The normal physiological cardiovascular changes seen during pregnancy (as discussed in ATOTW 25 and 185) occur secondary to changes in hormone activity, mechanical effects of an enlarging uterus and the increased metabolic demands of pregnancy.5 Typical changes include an increase in heart rate and stroke volume and a decrease in systemic vascular resistance (SVR). The decrease in SVR is due to nitric oxide, prostaglandins, progesterone, the low resistance of the placenta and decreased blood viscosity from dilutional anaemia, which all contribute to physiological lower blood pressure (BP). As a result, the cardiac output (CO) increases up to 50% as the pregnancy advances. The increase in CO directs blood toward the uterus, placenta, kidneys, skin and extremities. In late pregnancy, uterine blood flow significantly increases and renal blood flow increases by 50%.6 During active labour, uterine contractions result in ‘auto-transfusion’ of 500 mL of blood back into maternal circulation, increasing preload to the heart, and following delivery, relief of inferior vena cava compression leads to a 75% CO increase.6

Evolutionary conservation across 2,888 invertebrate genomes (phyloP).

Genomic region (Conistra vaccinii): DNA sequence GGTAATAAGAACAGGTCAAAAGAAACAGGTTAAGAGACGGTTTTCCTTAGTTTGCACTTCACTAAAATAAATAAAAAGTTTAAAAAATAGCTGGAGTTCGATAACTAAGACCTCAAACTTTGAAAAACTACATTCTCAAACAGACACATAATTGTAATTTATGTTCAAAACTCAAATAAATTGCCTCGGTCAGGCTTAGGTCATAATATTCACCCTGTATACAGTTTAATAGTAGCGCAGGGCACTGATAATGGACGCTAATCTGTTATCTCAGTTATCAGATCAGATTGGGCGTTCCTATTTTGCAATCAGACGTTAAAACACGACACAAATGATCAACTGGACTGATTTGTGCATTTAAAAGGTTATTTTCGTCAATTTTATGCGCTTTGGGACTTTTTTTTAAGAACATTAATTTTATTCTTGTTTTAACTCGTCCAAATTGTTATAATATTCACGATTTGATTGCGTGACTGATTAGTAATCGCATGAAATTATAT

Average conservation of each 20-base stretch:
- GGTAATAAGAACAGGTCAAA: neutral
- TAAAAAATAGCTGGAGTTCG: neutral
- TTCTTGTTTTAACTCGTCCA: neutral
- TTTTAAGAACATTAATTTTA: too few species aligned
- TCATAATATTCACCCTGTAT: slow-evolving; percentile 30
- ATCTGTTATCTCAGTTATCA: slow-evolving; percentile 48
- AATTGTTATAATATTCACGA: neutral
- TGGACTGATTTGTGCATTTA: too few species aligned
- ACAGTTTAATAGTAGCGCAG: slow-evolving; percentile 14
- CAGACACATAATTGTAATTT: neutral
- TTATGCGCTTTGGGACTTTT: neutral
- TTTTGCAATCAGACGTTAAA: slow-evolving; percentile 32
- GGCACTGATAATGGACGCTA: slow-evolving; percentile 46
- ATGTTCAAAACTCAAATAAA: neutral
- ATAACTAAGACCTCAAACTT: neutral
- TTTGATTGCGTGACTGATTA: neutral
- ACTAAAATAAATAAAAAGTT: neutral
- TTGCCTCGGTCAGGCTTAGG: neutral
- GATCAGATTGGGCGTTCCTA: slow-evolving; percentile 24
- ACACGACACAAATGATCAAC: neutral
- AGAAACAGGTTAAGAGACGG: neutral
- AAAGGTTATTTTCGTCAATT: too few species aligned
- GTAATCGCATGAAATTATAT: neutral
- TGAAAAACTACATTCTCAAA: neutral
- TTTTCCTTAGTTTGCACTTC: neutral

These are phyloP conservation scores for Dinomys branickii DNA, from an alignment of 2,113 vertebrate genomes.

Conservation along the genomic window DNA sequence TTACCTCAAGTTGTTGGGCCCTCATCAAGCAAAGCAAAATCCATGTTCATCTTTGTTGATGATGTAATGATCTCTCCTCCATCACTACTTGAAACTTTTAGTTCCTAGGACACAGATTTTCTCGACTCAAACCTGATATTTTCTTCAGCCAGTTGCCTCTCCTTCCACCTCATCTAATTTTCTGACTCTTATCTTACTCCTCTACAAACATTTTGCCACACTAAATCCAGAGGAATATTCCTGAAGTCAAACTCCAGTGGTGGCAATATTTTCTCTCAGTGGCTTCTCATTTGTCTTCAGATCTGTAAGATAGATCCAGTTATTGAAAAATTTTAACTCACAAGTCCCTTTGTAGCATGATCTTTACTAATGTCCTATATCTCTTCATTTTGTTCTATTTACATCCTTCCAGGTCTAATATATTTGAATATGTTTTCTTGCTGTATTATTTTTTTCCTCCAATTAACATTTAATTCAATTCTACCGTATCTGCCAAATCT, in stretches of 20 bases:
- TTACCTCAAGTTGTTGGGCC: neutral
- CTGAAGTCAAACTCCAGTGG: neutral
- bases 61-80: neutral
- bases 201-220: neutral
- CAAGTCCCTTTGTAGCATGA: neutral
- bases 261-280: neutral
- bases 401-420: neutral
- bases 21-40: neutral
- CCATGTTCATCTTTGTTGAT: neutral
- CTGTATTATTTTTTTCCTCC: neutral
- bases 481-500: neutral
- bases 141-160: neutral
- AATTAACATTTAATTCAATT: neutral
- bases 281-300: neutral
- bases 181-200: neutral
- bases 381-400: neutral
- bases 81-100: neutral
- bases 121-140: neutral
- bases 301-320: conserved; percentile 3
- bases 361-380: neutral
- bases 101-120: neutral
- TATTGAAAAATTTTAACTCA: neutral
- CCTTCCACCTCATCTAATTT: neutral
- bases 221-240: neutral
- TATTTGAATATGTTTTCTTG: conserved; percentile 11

Table 1. The Classification of Takayasu Arteritis


In the preconception period, counselling is important, focusing on the optimal timing of pregnancy, education on the risks associated with TA to mother and foetus, dosage adjustments of medications, treatment regimen alterations, and cessation of cytotoxic medications. The treatment of TA in pregnancy involves the use of corticosteroids as the first line of treatment for the inflammatory activity and immunosuppressors, including methotrexate and azathioprine, as well as antihypertensives.